Marketing to Introverts: Seven Marketing Pitches That Leave Introverts Cold
By Marcia Yudkin












According to Dr. Marti Olsen Laney,
introverts make up roughly 25% of the
population. Yet when you look
at high-IQ people and high earners,
the percentage is far higher.

So if you hope to capture the attention and patronage of introverts, it's vital to
downplay or avoid marketing tactics that don't influence them to buy -- or send them
running in the opposite direction.

Unlike extroverts, who thrive on social interaction, introverts recharge their batteries
by being alone. They tend to be more private, quiet and to-the-point than extroverts.

Here are seven types of marketing pitches that are common in Internet marketing --
and elsewhere -- that leave introverts cold.

1. Earnings brags.

Screen shots of earnings as they appear in a shopping cart program or merchant
account report are pervasive in Internet marketing promotions. Some proponents of
this tactic claim that this is the only way to prove that the seller is as successful as he
says. Introverts aren't swayed by such "proof," however, because someone who shows
exactly how much money they made is utterly unlike them. To the introvert, what such
a person made doesn't indicate how much they themselves might make. The introvert
is far more likely to take an interest in customer testimonials from people who sound
like themselves.

2. Name dropping.

Introverts make decisions on substance, not on who knows who, so referring
constantly to big-name people as your friends doesn't influence them at all. Likewise,
some speakers boast that they "shared the stage with so-and-so," but to an introvert
that is no credential -- not even a weak one. Trotting out the names of famous clients
and sharing things they said is considerably worse, because it gets introverts thinking
that you do not respect confidences.

3. Numbers served or sold.

A bio in a direct mail piece I received yesterday starts off: "Dr. X currently owns and
operates a clinic in Y with over 20,000 patients." To an introvert, this fails to impress at
all. Who wants to be one of 20,000? Introverts dislike being part of a herd, following
the crowd or being treated as a number. If this bio said instead that Dr. X deliberately
keeps his practice small, so he can give each patient personal attention, and that there's
a waiting list of several months to see him, that would make him far more interesting
to the introvert.

4. Saying large is small.

"We're limiting this seminar to just 150 people, so act fast," said one promotion I heard
recently, but to an introvert that statement is totally absurd. A room containing 150
people is a crowd, not by any stretch of the introvert's imagination an intimate event.
To the introvert, any group larger than about 12 is no longer small. It's fine to run large
events. Just don't call them small!

5. Pressure to decide fast.

Introverts have certainly been known to make impulse buys, but since they pride
themselves on thinking things through, they resent and reject pressure to make up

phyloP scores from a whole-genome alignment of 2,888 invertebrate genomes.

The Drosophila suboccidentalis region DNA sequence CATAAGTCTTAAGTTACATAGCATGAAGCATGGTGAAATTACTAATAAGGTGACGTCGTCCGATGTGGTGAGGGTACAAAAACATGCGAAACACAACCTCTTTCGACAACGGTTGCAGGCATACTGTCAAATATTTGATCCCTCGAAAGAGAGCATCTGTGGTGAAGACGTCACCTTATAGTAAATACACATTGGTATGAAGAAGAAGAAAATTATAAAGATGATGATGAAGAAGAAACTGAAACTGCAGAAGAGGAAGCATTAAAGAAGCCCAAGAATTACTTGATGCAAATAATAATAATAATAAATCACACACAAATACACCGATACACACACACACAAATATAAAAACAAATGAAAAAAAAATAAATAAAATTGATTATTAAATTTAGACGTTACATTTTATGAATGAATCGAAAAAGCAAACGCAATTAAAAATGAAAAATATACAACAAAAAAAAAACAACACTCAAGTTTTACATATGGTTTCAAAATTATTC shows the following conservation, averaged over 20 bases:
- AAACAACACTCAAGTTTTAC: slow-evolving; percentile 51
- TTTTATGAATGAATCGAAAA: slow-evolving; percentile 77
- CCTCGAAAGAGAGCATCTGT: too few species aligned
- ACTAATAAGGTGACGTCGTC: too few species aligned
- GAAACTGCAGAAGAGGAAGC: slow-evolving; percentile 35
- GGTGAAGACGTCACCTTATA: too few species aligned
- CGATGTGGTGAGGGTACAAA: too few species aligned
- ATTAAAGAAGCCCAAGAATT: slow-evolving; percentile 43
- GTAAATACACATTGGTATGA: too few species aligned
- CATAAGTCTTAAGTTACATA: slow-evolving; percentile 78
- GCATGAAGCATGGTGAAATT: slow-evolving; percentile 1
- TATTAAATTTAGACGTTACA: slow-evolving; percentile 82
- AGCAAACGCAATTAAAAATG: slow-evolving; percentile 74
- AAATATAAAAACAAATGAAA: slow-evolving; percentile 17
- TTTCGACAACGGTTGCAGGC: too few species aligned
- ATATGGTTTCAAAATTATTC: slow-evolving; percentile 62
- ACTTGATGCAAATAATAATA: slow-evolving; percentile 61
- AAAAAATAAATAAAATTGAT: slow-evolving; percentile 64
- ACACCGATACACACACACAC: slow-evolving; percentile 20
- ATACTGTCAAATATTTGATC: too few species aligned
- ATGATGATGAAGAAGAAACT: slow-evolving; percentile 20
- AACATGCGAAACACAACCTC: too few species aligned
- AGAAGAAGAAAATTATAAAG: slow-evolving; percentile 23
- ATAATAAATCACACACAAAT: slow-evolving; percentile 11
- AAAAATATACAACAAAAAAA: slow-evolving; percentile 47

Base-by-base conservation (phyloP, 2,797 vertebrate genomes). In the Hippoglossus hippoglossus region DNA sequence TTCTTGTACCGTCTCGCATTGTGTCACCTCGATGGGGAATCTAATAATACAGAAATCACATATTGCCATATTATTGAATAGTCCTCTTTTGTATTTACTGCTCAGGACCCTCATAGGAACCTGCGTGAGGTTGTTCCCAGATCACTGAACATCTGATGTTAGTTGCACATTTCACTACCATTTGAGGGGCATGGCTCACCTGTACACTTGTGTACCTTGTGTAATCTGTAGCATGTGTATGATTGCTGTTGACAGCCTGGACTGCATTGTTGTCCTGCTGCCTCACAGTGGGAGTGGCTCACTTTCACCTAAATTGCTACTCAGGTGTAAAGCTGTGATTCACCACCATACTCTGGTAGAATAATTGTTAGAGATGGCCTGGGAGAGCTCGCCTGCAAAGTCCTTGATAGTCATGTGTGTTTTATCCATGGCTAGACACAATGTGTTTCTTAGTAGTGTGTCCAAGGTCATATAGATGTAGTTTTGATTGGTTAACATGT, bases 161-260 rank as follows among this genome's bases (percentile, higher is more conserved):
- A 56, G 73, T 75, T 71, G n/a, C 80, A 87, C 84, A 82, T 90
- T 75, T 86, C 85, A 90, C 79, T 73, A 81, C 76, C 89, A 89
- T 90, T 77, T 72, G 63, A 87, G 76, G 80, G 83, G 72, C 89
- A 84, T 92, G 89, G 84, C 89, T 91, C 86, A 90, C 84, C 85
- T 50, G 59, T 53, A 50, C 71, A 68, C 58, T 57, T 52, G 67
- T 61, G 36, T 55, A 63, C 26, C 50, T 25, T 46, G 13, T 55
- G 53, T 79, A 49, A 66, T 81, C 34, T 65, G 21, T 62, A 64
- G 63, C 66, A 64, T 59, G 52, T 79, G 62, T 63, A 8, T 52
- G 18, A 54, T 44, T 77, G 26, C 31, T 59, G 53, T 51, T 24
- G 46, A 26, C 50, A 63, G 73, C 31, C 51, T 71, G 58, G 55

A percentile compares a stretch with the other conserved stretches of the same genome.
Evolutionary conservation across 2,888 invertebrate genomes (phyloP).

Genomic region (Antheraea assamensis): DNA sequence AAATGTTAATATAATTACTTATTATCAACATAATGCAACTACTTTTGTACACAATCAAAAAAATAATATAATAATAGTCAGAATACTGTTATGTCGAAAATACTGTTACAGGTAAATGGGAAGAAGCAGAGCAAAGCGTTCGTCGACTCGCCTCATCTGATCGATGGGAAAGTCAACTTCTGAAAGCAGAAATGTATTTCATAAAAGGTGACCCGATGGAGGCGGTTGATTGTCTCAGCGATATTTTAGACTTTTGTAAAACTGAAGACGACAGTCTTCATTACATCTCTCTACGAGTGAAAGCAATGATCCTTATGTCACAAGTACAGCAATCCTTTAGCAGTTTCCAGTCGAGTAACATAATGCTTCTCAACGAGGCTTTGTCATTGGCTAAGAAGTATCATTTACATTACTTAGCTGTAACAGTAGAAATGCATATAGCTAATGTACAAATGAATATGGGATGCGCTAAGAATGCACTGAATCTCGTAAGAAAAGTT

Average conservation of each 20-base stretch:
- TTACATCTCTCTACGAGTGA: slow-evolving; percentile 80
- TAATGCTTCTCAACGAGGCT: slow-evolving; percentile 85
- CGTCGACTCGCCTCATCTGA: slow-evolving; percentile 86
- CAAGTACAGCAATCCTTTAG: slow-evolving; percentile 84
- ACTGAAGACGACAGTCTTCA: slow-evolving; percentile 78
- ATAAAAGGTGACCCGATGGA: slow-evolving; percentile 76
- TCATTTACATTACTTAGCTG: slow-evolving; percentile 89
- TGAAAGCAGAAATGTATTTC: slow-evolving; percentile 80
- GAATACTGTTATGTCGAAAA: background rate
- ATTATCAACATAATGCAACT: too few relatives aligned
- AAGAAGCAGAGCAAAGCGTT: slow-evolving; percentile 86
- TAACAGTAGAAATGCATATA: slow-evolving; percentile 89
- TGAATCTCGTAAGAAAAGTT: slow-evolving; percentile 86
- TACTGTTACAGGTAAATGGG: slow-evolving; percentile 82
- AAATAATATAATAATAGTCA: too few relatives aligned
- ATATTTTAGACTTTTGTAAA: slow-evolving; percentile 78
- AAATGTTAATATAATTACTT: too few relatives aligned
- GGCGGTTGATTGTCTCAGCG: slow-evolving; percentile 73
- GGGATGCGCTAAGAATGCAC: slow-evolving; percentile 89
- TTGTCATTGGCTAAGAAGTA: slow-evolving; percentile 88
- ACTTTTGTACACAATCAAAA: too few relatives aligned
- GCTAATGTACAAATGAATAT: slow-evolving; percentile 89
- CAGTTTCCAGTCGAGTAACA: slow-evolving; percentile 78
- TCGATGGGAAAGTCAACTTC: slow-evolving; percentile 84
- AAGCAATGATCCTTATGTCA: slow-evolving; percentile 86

their mind before they're ready. Introverts generally want a lot of information before
pressing the "buy" button, and if you use a countdown clock saying there's only X
minutes or hours until the offer goes away forever, they're gone instantly, never to
return.

6. Talking head videos.

Since introverts usually love to read and can read quickly, they feel tortured when a
web site conveys crucial information in a video that could have been conveyed in text.
They don't hate the video medium in itself, only when it seems to be used out of
laziness or self-aggrandizement rather than to show something that couldn't be as
easily communicated any other way.

7. Too much personal information.

Introverts prefer you to get to the point. Therefore, when you go on and on and on
about your spouse, kids, pets, vacation or new yacht they tune out. If you want
introverts as clients, beware of revealing facts that may reflect badly on you, even if
you believe you've cast them in a positive light. For example, you may think
discussing having gone bankrupt makes your current success more impressive. The
introvert may not be able to get past your confessing this failure so blithely, since this
is something they'd never abide others knowing about themselves. For introverts,
either minimize the personal revelations or segregate them in a section of a newsletter
or web site they can skip.

My own clients tend to be about 75 percent introverts, and this probably has to do with
how easily introverts can identify that I'm someone like them whose success they can
model. Take a look at the personality profile of your own customer base and how you
market, and you may well find some eye-opening patterns.

You may certainly decide to continue to turn off introverts, but do make that a
conscious choice rather than a side effect of simply following popular marketing
tactics.







About The Author:  A bookworm as a child, Marcia Yudkin grew up to discover she had a
surprising talent for creative marketing. She's the author of more than a dozen books, including 6
Steps to Free Publicity, now in its third edition, and Persuading People to Buy. She also mentors
introverts so they discover their uniquely powerful branding and most comfortable marketing
strategies. To learn more about the strengths and preferences of introverts, download her free
Marketing for Introverts audio manifesto:  

Home Office Weekly
is a BackPorch Publishing site

Join Us Today!

Marcia Passos Duffy, Publisher & Editor
Author of
Be Your Own Boss

Contact
Home Office Weekly
Your guide to successfully living & working under one roof!
Join Us Today!